Karasuno Third-Years Laid the Foundation

When Sawamura Daichi, Sugawara Koushi, and Azumane Asahi inherited the Karasuno Boys’ Volleyball club, it had reached it’s lowest point. Five years after Coach Ukai and The Little Giant took the team to the National Stage, the team was a shadow of it’s former self. Coach Ukai had retired, and the upperclassmen had become deeply disillusioned and unmotivated.

But that wasn’t enough to stop Daichi. As a first year student, Daichi knew he wanted them to make it back to that National stage, and he strongly believed that with enough hard work and practice they could make it there again. He made it his own goal even when most of the upperclassmen shook their heads at him. He began doing the extra practice himself, and inspired Suga and Asahi to follow him. (Source)

Only their captain at the time supported their endeavor, but it was enough to keep them going in the following years.

They trained hard even without a coach. And when Coach Ukai came back for a short time during their second year they made the most of it and trained even harder. A couple of the first years at the time followed suit, in part because they saw how passionate those three were.

They left such a strong impression on Takeda Ittetsu, the Literature teacher with no volleyball knowledge who had just become their advisor, that he was inspired to do everything in his power to give them as many opportunities as possible to play.

Daichi, Suga, and Asahi spent two whole years building the club and the team that would one day welcome stars like Kageyama, Hinata, and Tsukishima, and know how to help them reach their full potential for the sake of the team and for themselves.

Daichi grew into the captain that could make tough calls like kicking Kageyama and Hinata out when they refused to work together despite their obvious skill and potential, because he understood that the team came before individual skill. Suga grew into the setter and vice captain that could teach a prodigy like Kageyama what it really meant to be a setter. And Asahi grew into the ace that would eventually be able to reassure his team in the middle of an incredibly tense game.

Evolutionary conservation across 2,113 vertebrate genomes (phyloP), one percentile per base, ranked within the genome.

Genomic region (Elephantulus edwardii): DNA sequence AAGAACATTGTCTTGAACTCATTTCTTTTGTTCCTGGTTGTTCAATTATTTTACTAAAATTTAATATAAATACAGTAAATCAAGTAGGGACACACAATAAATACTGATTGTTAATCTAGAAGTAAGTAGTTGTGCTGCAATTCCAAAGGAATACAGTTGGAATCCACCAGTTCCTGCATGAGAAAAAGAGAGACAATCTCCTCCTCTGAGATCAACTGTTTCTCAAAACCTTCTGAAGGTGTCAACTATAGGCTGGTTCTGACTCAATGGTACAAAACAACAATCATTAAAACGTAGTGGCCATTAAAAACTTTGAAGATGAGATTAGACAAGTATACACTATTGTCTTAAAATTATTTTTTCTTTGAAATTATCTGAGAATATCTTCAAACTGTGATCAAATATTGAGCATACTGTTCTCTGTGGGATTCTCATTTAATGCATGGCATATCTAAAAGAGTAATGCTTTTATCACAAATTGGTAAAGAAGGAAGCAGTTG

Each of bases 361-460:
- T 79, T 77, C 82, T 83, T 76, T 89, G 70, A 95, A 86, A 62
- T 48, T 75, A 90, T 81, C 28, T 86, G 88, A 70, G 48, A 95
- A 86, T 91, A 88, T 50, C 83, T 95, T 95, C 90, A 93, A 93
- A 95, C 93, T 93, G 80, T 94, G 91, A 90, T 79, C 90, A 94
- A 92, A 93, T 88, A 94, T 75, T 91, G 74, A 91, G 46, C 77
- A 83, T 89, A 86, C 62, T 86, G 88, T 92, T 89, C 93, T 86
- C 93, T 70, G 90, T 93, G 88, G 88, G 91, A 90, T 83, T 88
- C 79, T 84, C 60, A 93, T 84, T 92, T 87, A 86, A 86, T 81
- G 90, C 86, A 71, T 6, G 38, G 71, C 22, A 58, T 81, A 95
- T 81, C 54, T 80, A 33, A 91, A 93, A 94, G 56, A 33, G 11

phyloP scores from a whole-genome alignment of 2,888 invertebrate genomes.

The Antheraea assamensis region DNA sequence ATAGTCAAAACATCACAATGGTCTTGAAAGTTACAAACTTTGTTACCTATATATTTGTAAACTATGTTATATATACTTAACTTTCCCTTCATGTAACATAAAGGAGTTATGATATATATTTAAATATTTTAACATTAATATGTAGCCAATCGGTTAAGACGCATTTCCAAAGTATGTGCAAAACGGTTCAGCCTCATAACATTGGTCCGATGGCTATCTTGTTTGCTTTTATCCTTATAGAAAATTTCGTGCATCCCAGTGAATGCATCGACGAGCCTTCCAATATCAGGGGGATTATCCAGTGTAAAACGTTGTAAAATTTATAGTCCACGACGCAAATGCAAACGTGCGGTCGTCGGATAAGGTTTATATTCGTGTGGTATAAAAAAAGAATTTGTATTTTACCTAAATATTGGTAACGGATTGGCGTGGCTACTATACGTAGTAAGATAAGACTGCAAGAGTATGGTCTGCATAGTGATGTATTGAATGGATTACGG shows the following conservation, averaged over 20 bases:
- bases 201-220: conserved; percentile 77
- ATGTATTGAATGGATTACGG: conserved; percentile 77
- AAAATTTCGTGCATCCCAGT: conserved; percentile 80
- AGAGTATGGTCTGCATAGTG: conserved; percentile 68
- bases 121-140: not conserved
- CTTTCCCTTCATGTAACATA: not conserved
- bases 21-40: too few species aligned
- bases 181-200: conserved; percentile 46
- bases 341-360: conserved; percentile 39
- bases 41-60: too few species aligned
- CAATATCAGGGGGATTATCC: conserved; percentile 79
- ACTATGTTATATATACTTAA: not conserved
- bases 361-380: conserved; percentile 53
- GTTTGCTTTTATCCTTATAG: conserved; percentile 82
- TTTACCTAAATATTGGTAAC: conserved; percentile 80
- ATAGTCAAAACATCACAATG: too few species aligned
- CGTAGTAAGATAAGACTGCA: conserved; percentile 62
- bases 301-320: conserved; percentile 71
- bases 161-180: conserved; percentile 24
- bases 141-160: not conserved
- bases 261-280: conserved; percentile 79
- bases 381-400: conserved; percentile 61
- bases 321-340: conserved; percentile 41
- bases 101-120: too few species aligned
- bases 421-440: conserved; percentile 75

The three of them took on the risk of declaring Nationals their goal even when no one else believed them, so that the younger generations could have something to look forward to. They created a team so hungry for change and opportunities that when the right players and the right chances presented themselves, they grew at an explosive rate.

The Karasuno Boys’ Volleyball team that made it to Nationals in 2013 was built on the sweat and tears of Sawamura Daichi, Sugawara Koushi, and Azumane Asahi. That team and that club owes it’s strength and both it’s coaches to their tenacity and the hard work they put in. Even though none of them continued playing after graduation, their efforts live on in the so called “monster generation”, and in every generation of the team that comes after them.


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